Let’s acquire more knowledge about Wines

Let’s acquire more knowledge about Wines

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Published by TOP4 Team

One of the most refreshing white wines you can drink on a warm Sunday. Semillon is grown and made in most Australian wine regions, but tends to make the best wine in warmer regions. It makes the most distinctive - even magical - wines in the Hunter Valley in NSW, where it’s usually picked quite early, and made as an unwooded white wine, fairly low in alcohol.

When it’s young, within the first year or so after vintage, Hunter semillon is quite lean, crisp, fresh-tasting - like lemon grass and Granny Smith apples - but very light, like unwooded grape juice (which is, of course, all it is!).

But if you stash Hunter semillon away in a cool dark place and let time work its magic for a few years, those clean fresh flavours change, and the wine tastes more like freshly buttered toast drizzled with honey. You may even taste a bit of a lime jelly flavour.

In other warm regions such as Barossa or Clare Valley in South Australia, semillon grapes are usually picked riper and made more like chardonnay: matured in oak barrels. These wines taste more like lemon and vanilla. And in Western Australia semillon is often blended with sauvignon blanc to produce a super-crisp white wine full of zesty flavours like green pea pods.

Semillon is the perfect drink for a lazy sunny Sunday afternoon - and the perfect match for seafood.

Grenache is the most widely planted red grape vine in the world, and most of it can be found in the warm wine regions around the Mediterranean, where it’s been grown for centuries.

Grenache has also been grown here for more than 150 years. It thrives in warm regions such as the Barossa, McLaren Vale and the Clare Valley in South Australia, and produces particularly generous, flavoursome red wines.

Grenache is a very versatile grape. It makes great pink wine, full of fruity characters. Grenache grapes from old, low-yielding vines can make red wines with great perfume and intensity and grenache is often blended with other red grapes such as shiraz to deepen colour and add richness.

In grenache wines expect to find flavours such as raspberries, strawberries, spices, pepper, roses and even sweet leather. Also earth - as though the vines have suckled up the essence of the soil they’re grown in. Because it originally comes from the Mediterranean, grenache goes particularly well with Mediterranean food on a late summer’s afternoon - antipasto dishes, or anything with garlic is fantastic.

But watch out: grenache grapes are often pick when they’re really, really ripe, so the wine they make can be more alcoholic - 14 per cent is common, 15 per cent is not unusual. This strength gives the wine a richness and warmth, but if you’re not careful it can also lead to a very sore head.

You’ve probably noticed that more and more wines are sealed with screw-tops these days, you’re probably wondering why.

The main reason for the change is that cork, the traditional seal, is made from the bark of a tree and can be tainted by musty smells, that in turn can make your wine taste pretty ordinary.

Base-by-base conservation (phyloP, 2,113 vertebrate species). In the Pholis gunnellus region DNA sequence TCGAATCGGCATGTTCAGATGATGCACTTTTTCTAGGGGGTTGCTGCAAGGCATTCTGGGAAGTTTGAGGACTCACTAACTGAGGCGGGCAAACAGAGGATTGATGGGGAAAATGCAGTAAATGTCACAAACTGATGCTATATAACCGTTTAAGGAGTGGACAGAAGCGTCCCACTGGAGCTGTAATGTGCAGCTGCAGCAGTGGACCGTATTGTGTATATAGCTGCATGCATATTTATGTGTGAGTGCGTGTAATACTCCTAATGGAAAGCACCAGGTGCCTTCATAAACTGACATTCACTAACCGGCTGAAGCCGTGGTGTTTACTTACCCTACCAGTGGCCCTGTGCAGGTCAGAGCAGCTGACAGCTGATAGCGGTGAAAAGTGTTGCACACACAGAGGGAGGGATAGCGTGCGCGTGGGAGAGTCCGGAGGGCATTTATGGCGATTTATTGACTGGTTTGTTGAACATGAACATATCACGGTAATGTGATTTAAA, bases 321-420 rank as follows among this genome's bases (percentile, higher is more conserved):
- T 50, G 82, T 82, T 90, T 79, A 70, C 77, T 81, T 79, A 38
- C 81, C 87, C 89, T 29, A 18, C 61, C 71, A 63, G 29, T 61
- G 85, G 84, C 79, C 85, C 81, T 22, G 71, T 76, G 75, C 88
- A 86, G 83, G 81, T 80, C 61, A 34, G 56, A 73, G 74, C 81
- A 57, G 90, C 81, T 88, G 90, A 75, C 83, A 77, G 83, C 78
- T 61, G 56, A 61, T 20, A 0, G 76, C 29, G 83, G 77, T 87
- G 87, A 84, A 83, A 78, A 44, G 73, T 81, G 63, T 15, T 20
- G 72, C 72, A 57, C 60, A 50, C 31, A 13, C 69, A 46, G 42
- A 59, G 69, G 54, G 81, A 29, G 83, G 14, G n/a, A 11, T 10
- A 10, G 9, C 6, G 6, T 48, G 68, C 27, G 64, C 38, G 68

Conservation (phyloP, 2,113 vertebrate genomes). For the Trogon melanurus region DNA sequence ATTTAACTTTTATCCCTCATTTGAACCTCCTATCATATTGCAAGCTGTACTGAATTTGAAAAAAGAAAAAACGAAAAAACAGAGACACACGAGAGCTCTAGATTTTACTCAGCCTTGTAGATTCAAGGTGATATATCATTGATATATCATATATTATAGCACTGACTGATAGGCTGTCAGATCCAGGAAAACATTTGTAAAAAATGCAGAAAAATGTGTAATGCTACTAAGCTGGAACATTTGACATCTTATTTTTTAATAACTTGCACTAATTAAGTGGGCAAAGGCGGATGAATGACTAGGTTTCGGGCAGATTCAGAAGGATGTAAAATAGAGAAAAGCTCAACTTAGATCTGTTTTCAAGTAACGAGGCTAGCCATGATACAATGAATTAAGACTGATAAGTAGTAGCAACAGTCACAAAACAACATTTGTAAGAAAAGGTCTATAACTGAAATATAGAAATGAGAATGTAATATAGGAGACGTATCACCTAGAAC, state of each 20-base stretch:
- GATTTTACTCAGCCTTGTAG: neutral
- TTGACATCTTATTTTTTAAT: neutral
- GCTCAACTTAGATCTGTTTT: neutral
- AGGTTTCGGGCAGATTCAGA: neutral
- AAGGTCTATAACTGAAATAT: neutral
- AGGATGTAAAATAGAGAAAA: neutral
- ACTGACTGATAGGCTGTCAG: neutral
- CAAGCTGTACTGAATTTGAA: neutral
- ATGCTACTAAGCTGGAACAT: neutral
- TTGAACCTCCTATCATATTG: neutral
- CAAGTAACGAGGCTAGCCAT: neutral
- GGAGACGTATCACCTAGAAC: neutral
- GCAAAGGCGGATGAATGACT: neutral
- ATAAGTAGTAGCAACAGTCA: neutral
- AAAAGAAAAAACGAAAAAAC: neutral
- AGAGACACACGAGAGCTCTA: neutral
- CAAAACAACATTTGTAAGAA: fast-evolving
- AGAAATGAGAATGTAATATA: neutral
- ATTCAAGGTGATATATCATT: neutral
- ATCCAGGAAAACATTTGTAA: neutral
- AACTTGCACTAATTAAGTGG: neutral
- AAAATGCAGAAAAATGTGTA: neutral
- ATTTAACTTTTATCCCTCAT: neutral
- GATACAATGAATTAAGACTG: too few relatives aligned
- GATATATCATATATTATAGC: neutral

The screw-top, on the other hand, is a reliably taint-free seal, so you are able to taste the wine exactly as the winemakers intended.

Some people are suspicious of screw-tops - they say they make the wine look cheap. But some of Australia’s most expensive and prestigious wines such as the $90 Cullen Cabernet Merlot now come on screw-tops - and if these winemakers are confident, you can be too.

Screw-tops have other benefits. For start, they help keep the wine’s flavour fresher for longer - even after you’ve opened the bottle. You don’t have to store them lying down, like you do with cork-sealed bottles to stop the corks drying out. And maybe best of all, it doesn’t matter if you lose your corkscrew.

Jargon - busting
Some wine labels seem like they’re written a foreign language. All those ‘hints of barnyard at sunset’ and ‘extended maceration prior to ambient yeast fermentation’ - there’s a lot of jargon to come to grips with before you’ve even opened the bottle.

The thing is, most wine words have a perfectly reasonable translation. Here are few of the more common ones and what the actually mean.

‘This wine has a lovely nose of blackberries and spices…’
Stop right there. ‘Nose’ just means ‘smell’, so the winemaker reckons this wine smells of blackberries and spices.

‘It has complex layers of flavour…’
If you can detect different smells every time you take a sniff, or taste different things every time you take a sip, then the wine you’re drinking is complex - and the more complex the wine, the better it is. ‘Layers’ is another way of saying complex.

‘good varietal characters…’
‘Varietal’ simply means ‘true-to-type’. In other words, this shiraz tastes like shiraz. (This is one of the less helpful words, really, isn’t it?)

‘with firm tannins…’
‘Tannins’ are the dry, savoury components of red grape skins. If a wine feels like it’s gripping onto your tongue and gums before you swallow, then it has ‘firm tannins’.

‘leading on to a lingering finish.’
The ‘finish’ is simply the after taste. And as with so much else in life, the longer the finish the better.


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